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Emma Thompson (#110 of 9)

Cannes Film Festival 2017 Noah Baumbach’s The Meyerowitz Stories

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Cannes Film Review: The Meyerowitz Stories (New and Selected)

Netflix

Cannes Film Review: The Meyerowitz Stories (New and Selected)

Centered around a bitter patriarch and his three alienated children, Noah Baumbach’s The Meyerowitz Stories (New and Selected) feels lived-in despite its glaringly mannered dialogue and charmingly eccentric characterizations. After all, there aren’t that many people like bitter also-ran sculptor Harold Meyerowitz (Dustin Hoffman), clingy musician turned stay-at-home father Danny (Adam Sandler), depressed control freak Benjamin (Ben Stiller), and Danny and Benjamin’s pushy but kind step-sister, Jean (Elizabeth Marvel).

The Meyerowitzes are rich oddballs: Danny somehow can afford to not work for long stretches of time; Harold tellingly quibbles about the merits of his colleagues’ work right before he beams proudly about bumping into a celebrity (Sigourney Weaver!); and Harold’s fourth wife (Emma Thompson) secretively combats alcoholism while binging on expensive hummus, and serving rarefied dishes like shark and pigeon. But while these individuals may not talk like the people you know, they obsess, kvetch, and ache in ways that make it seem as if you’ve known them for years.

Summer of ’91 Kenneth Branagh’s Dead Again

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Summer of ’91: Kenneth Branagh’s Dead Again

Paramount Pictures

Summer of ’91: Kenneth Branagh’s Dead Again

With Dead Again, Kenneth Branagh takes a shot at unseating Brian De Palma as the master of the Hitchockian homage, and one can’t help but appreciate the attempt. Especially when the result is as gleefully fetishistic as this 1991 film, which has the hots for numerous classics by the Master of Suspense, and fashioned in ways that allow cinephiles to visually pick out these drool-worthy influences. The ridiculous story, however, takes its cue from North by Northwest, whose equally incredulous plot served as the hook upon which its director hung his effective bag of tricks. Hitch once said, “Logic is dull,” and it’s a quote that writer Scott Frank takes to heart: Dead Again’s director-inspiring hook is a mystery about reincarnated lovers who may or may not be heading down the same murderous path as their predecessors.

Golden Globe 2014 Winner Predictions: Who Will and Who Should Triumph at Sunday’s Ceremony

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Golden Globe 2014 Winner Predictions: Who Will and Who Should Triumph at Sunday’s Ceremony
Golden Globe 2014 Winner Predictions: Who Will and Who Should Triumph at Sunday’s Ceremony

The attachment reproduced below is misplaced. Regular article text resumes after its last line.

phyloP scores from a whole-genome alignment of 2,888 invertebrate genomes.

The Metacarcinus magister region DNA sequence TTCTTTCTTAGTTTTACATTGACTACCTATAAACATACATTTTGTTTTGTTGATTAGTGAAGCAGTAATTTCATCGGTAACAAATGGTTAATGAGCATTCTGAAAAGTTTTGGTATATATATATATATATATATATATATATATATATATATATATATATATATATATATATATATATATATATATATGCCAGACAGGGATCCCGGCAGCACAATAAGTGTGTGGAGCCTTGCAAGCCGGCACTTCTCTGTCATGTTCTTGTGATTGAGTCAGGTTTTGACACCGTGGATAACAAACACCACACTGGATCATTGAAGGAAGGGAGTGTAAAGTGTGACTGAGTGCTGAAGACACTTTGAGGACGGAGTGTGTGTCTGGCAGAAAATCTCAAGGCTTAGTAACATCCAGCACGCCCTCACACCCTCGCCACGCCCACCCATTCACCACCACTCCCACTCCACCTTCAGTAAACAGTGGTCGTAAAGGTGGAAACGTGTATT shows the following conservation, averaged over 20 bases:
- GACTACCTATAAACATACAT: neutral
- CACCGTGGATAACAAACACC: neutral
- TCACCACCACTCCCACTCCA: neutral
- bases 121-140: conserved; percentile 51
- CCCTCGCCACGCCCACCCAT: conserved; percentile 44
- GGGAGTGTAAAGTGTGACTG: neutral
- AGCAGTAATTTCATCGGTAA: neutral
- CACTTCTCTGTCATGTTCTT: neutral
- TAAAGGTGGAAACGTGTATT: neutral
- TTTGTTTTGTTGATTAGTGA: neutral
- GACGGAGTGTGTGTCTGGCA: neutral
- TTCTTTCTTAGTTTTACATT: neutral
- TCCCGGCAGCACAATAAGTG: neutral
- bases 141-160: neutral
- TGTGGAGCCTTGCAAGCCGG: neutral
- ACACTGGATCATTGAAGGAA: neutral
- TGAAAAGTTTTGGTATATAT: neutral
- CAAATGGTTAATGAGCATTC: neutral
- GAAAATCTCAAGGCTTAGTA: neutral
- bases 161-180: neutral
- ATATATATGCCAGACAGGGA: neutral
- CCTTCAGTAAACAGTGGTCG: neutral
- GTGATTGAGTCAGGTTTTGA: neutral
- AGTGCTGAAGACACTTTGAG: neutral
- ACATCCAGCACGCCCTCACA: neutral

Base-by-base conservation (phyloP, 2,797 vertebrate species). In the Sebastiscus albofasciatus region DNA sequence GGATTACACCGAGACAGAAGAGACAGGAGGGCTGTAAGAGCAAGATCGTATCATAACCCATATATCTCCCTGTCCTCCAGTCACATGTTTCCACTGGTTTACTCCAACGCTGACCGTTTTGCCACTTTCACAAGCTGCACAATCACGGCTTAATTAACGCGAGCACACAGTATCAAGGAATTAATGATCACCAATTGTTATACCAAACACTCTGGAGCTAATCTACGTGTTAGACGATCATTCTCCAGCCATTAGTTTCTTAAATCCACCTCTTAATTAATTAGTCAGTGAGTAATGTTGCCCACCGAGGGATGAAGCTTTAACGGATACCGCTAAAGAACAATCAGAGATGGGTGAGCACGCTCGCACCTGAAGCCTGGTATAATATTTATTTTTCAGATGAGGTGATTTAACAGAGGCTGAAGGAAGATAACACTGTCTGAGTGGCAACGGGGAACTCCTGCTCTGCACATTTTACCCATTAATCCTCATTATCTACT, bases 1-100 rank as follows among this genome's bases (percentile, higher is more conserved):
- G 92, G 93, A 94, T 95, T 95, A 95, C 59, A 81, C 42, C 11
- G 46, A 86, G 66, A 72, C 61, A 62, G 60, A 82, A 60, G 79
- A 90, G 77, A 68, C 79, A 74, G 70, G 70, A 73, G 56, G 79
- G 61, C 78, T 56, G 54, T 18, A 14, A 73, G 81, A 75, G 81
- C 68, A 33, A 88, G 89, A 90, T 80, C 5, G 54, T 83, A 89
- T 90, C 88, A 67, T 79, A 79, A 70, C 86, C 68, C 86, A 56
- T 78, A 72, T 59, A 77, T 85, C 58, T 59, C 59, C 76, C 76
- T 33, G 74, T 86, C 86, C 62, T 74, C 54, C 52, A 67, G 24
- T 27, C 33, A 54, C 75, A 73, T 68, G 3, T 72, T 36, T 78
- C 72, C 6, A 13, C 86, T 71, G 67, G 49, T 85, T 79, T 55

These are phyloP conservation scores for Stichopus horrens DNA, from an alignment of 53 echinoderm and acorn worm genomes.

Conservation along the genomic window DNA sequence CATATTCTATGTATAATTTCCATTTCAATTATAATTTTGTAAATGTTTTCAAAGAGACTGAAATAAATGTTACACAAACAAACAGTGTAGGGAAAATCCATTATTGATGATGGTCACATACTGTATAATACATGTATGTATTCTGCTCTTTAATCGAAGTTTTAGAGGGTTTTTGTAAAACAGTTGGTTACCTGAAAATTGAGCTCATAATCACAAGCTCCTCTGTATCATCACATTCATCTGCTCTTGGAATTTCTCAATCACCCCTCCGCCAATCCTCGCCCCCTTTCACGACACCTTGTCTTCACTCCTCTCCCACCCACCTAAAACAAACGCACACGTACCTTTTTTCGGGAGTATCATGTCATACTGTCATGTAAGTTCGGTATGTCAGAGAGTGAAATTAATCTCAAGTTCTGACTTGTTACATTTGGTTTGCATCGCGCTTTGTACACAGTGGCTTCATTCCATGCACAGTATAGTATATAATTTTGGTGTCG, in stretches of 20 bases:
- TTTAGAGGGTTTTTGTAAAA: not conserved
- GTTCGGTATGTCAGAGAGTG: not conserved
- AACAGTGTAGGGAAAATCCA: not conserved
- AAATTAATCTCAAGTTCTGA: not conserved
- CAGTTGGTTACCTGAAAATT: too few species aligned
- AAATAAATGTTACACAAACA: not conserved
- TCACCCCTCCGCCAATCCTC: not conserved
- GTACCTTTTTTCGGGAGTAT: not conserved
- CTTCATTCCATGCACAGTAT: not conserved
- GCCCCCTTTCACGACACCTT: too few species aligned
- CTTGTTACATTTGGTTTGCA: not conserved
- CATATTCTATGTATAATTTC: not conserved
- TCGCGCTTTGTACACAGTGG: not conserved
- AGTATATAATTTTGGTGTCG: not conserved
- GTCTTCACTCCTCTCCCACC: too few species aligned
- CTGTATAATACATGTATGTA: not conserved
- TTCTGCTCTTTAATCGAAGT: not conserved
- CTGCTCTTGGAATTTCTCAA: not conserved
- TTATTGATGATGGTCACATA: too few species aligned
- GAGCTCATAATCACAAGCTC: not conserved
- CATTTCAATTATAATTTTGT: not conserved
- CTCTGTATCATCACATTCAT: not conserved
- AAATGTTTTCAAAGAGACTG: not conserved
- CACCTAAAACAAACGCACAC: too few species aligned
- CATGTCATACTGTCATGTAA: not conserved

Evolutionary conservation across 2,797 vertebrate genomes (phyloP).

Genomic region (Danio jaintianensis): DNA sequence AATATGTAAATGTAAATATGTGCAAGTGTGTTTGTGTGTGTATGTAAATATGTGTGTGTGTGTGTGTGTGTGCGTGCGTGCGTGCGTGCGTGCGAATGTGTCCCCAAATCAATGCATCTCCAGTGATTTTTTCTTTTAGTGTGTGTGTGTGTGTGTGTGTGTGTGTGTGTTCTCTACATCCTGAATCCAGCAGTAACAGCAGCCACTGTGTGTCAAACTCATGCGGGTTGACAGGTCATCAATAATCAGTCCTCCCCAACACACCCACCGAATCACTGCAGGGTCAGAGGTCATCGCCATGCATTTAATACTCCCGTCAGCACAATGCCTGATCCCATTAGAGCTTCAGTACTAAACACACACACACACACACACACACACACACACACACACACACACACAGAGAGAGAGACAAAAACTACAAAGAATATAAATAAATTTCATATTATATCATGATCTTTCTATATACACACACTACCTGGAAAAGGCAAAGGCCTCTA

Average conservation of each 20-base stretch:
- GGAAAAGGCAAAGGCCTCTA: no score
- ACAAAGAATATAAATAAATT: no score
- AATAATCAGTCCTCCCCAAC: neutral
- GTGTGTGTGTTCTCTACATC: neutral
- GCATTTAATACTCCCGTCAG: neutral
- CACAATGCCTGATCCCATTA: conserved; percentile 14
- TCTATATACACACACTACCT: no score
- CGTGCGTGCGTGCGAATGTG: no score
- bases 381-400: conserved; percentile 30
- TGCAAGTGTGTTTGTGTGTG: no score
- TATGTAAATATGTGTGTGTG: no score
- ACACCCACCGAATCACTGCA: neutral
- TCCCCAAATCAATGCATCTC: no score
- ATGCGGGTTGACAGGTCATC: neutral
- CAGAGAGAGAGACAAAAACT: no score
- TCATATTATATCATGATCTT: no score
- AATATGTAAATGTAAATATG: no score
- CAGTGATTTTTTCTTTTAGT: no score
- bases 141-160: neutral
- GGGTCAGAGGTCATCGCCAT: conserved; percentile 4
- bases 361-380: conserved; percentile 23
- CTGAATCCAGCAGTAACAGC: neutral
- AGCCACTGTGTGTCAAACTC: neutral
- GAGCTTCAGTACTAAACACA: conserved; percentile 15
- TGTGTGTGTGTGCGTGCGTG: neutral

Believe it or not, we know exactly what’s going to happen at Sunday’s Golden Globe Awards. Since there are no actual musicals competing in the Comedy/Musical category this year, the talent will have to pick up the slack. Co-hosts Amy Poehler and Tina Fey will kick off the night with a dance number to the tune of 30 Rock’s theme music, since guests might fear they’re in the wrong place if they don’t hear it during the ceremony. Alfonso Cuarón will strap drunken revelers to their seats before turning the ballroom into a zero-G environment, only to have Michael Douglas tickle the ivories in midair as Liberace. And, to wrap things up, Emma Thompson will serenade Meryl Streep with a feministic, shade-throwing rendition of “Supercalifragilisticexpialidocious.” Or maybe not. But herein is who will, and who should, win in each category.

Oscar 2014 Nomination Predictions: Actress

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Oscar 2014 Nomination Predictions: Actress
Oscar 2014 Nomination Predictions: Actress

Saving Mr. Banks telegraphs Emma Thompson’s date with Oscar. When her character, Mary Poppins author P.L. Travers, first meets Walt Disney (Tom Hanks), the mogul of magic walks past a wall of Oscar statuettes—golden idols nearly within Thompson’s grasp. And when Travers finally hits the premiere of the film she reluctantly greenlit, she’s decked out, as seen above, like she’s bound for the Academy’s red carpet (though, admittedly, it’s good this film takes place in the days before “Who are you wearing?” as it seems the answer could be “Bed Bath & Beyond”). In short, this is my way of saying that Thompson, a woman who’s flawlessly navigated the campaign circuit, is in. Could Meryl Streep’s Thompson tribute at the National Board of Review Awards, which some saw as underhandedly self-serving, have affected the Brit’s chances? I don’t think so. If anything, the last few days have galvanized my suspicion that August: Osage County’s Streep, the vulnerable hopeful alongside the category’s other predicted locks (Thompson, Gravity’s Sandra Bullock, Philomena’s Judi Dench, and Blue Jasmine’s Cate Blanchett), is out.